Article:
Creating an estate plan allows you to dictate how your assets will be distributed upon your death, including the possibility of disinheriting a family member. At Heritage Law Office, our experienced estate planning attorneys are ready to help you navigate the complex process of estate planning, ensuring your wishes are respected. Contact us either online or at 414-253-8500 to schedule a free consultation today.
Legal Grounds for Disinheriting a Family Member
When considering whether to disinherit a family member, it's crucial to understand the legal grounds and implications of such a decision.
In the United States, individuals have the right to dispose of their property as they see fit, a principle known as testamentary freedom. This means that, in general, you are allowed to disinherit a family member if you so choose.
However, there are some limitations to testamentary freedom, particularly when it comes to disinheriting a spouse. A spouse has certain rights to a share of your estate, regardless of your intent to disinherit them. These rights, called elective shares, prevent complete disinheritance of a spouse.
Disinheriting Minor Children
Disinheriting minor children is also subject to limitations. While you can generally disinherit adult children, minor children have a right to financial support, and it may not be possible to disinherit them entirely.
Reasons to Disinherit a Family Member
There are various reasons one might choose to disinherit a family member. Some common motivations include:
- A history of substance abuse or addiction
- Irresponsible financial behavior
- A desire to support other beneficiaries more
- A lack of a close relationship with the family member
How to Disinherit a Family Member in Your Estate Plan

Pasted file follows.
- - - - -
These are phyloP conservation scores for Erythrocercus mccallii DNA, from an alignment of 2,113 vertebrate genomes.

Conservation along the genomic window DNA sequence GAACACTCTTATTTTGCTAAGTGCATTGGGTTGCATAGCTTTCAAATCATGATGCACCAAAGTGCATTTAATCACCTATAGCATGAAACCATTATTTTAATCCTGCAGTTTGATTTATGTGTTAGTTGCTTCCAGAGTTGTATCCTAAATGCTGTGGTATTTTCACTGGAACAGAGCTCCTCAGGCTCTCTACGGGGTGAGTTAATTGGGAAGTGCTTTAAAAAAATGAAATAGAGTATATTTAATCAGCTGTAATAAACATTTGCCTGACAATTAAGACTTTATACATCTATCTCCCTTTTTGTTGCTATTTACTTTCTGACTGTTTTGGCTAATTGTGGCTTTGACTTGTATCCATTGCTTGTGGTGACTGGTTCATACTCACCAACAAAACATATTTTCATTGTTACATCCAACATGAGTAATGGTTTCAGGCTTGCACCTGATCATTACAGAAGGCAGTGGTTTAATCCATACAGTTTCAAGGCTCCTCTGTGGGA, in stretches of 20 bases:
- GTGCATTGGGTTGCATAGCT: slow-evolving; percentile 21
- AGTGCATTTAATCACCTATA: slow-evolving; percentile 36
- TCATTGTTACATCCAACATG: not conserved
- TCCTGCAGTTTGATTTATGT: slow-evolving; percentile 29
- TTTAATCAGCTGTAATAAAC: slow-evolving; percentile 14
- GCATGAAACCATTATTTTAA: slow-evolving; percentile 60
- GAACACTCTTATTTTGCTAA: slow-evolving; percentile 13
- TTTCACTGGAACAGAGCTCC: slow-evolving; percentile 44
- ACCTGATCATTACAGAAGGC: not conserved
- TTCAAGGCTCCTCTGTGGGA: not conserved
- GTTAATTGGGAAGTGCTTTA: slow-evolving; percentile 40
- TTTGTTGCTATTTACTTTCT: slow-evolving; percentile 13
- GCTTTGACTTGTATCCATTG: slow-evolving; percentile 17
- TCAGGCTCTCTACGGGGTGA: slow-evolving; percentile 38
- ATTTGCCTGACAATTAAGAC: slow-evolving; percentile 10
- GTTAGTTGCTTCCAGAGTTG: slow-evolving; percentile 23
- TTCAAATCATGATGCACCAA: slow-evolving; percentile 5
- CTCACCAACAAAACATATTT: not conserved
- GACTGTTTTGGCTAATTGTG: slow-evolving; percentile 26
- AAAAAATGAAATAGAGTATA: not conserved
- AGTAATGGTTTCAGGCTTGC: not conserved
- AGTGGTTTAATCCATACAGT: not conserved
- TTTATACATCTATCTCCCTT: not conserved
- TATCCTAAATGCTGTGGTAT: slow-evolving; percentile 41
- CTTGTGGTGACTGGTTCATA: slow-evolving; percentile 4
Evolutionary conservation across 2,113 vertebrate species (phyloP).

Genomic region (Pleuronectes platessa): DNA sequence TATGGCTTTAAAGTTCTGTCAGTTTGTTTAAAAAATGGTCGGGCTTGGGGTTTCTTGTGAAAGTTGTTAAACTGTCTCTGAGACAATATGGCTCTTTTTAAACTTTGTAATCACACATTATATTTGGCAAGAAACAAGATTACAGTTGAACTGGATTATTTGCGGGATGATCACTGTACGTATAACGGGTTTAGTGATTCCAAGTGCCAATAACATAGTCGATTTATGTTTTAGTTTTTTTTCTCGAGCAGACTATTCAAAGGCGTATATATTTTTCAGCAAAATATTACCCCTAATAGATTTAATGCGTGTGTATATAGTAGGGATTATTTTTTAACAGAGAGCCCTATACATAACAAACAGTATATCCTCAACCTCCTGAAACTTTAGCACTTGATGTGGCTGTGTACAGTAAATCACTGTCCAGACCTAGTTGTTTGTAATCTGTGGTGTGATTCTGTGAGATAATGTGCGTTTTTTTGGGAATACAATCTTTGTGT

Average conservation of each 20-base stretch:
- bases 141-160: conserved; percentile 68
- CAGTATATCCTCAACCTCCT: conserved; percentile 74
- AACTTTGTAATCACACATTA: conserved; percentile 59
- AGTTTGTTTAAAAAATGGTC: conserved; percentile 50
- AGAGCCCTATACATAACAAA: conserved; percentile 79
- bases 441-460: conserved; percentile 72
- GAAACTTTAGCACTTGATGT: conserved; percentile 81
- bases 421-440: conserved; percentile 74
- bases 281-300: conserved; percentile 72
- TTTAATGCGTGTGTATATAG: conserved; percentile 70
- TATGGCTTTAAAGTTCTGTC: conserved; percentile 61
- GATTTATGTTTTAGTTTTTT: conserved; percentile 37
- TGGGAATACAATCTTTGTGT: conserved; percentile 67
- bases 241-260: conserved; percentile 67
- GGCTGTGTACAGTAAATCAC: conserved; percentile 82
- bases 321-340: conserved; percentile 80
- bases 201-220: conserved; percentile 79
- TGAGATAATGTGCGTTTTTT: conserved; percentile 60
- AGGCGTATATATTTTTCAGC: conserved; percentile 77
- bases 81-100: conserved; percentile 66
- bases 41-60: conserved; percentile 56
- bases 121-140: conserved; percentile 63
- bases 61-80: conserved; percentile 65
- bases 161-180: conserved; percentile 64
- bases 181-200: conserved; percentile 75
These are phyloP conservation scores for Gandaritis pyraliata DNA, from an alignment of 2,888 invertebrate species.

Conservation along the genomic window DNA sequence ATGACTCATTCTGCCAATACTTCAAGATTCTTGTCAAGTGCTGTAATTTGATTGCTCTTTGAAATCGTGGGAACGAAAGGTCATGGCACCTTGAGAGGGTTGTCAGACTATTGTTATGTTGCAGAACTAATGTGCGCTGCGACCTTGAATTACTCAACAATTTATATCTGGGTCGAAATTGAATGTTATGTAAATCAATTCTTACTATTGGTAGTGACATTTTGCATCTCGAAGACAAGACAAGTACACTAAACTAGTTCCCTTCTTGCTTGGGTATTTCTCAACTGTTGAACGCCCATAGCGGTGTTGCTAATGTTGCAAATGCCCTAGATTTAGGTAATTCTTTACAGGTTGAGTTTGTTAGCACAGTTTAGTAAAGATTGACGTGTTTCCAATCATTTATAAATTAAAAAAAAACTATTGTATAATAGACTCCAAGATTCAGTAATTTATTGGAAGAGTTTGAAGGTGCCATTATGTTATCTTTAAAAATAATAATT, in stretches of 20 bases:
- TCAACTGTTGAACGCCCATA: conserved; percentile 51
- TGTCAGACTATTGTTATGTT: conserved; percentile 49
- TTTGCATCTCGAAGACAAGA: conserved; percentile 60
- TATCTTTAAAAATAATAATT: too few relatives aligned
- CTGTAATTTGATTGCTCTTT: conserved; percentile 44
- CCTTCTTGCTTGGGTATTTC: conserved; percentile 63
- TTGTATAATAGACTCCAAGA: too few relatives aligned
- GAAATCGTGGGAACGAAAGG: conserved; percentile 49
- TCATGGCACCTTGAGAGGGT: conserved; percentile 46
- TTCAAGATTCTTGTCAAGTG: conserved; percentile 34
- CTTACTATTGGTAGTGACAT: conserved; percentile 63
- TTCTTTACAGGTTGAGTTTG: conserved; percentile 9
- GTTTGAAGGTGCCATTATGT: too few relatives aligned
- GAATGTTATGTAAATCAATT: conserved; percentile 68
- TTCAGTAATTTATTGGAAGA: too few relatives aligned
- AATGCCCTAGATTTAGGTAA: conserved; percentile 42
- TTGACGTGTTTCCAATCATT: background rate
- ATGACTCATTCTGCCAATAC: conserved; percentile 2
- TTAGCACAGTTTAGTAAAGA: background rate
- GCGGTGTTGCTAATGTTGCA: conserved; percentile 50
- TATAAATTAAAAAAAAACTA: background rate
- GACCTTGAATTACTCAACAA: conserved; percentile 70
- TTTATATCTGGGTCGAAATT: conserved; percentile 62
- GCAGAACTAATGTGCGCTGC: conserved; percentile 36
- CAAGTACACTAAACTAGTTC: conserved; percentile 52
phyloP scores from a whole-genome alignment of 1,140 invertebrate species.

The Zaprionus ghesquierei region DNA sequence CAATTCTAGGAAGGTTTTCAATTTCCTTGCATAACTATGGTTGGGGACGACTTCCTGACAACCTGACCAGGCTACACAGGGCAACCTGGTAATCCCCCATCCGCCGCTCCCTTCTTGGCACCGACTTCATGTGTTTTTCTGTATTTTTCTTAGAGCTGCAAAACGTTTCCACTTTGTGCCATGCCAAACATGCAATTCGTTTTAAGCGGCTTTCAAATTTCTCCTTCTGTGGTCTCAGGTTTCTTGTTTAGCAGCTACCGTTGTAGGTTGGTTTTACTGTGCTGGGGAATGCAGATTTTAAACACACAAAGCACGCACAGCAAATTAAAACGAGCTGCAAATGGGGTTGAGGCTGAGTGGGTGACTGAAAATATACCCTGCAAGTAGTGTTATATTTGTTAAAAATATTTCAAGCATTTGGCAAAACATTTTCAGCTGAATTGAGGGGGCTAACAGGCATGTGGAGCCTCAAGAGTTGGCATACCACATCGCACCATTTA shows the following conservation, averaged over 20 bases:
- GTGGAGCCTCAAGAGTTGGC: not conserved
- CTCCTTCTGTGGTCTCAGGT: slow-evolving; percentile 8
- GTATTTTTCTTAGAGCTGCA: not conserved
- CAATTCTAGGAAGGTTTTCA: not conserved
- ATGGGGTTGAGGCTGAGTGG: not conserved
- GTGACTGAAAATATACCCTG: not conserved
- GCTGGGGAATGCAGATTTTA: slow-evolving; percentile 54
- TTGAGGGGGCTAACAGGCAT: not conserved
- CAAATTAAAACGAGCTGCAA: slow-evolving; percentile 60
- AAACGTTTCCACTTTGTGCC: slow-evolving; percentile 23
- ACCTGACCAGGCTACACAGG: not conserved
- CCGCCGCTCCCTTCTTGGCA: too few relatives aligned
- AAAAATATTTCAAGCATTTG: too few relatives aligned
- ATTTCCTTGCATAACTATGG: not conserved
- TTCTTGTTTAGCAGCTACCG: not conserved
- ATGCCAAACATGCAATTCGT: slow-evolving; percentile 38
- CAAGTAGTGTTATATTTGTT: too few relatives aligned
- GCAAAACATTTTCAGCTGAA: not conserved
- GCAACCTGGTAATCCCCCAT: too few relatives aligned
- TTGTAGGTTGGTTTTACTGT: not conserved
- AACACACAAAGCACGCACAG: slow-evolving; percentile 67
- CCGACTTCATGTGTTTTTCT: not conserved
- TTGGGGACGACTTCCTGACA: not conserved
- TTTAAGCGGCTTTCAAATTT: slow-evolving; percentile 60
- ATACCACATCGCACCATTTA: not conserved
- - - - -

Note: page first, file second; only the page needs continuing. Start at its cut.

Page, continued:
If you decide to disinherit a family member, it's essential to take specific steps to ensure that your wishes are legally enforceable.
Clear Language in Your Will or Trust
To disinherit a family member, your will or trust should include explicit language stating your intention. This helps to prevent disputes and challenges to your estate plan after your death.
Including a no-contest clause in your estate plan can be an effective deterrent against potential challenges from disinherited family members. A no-contest clause states that if a beneficiary contests the estate plan, they risk losing their inheritance.
Update Beneficiary Designations
Certain assets, such as life insurance policies and retirement accounts, pass directly to the named beneficiaries, bypassing the probate process. To disinherit a family member, ensure that you update your beneficiary designations to reflect your wishes.
Potential Challenges to Disinheritance
Even with a carefully prepared estate plan, disinherited family members might still challenge the disinheritance.
Claims of Undue Influence
A disinherited family member might claim that you were under undue influence when creating your estate plan, arguing that someone coerced or manipulated you into disinheriting them.
Claims of Lack of Testamentary Capacity
Another possible challenge is based on the argument that you lacked the mental capacity to make informed decisions about your estate plan when you chose to disinherit a family member.
Contact an Experienced Estate Planning Attorney
If you're considering disinheriting a family member in your estate plan, it's crucial to consult an experienced attorney to ensure that your wishes are legally enforceable. At Heritage Law Office, our knowledgeable estate planning attorneys are here to help you navigate this complex process. To discuss your options, contact us either online or by calling 414-253-8500 today.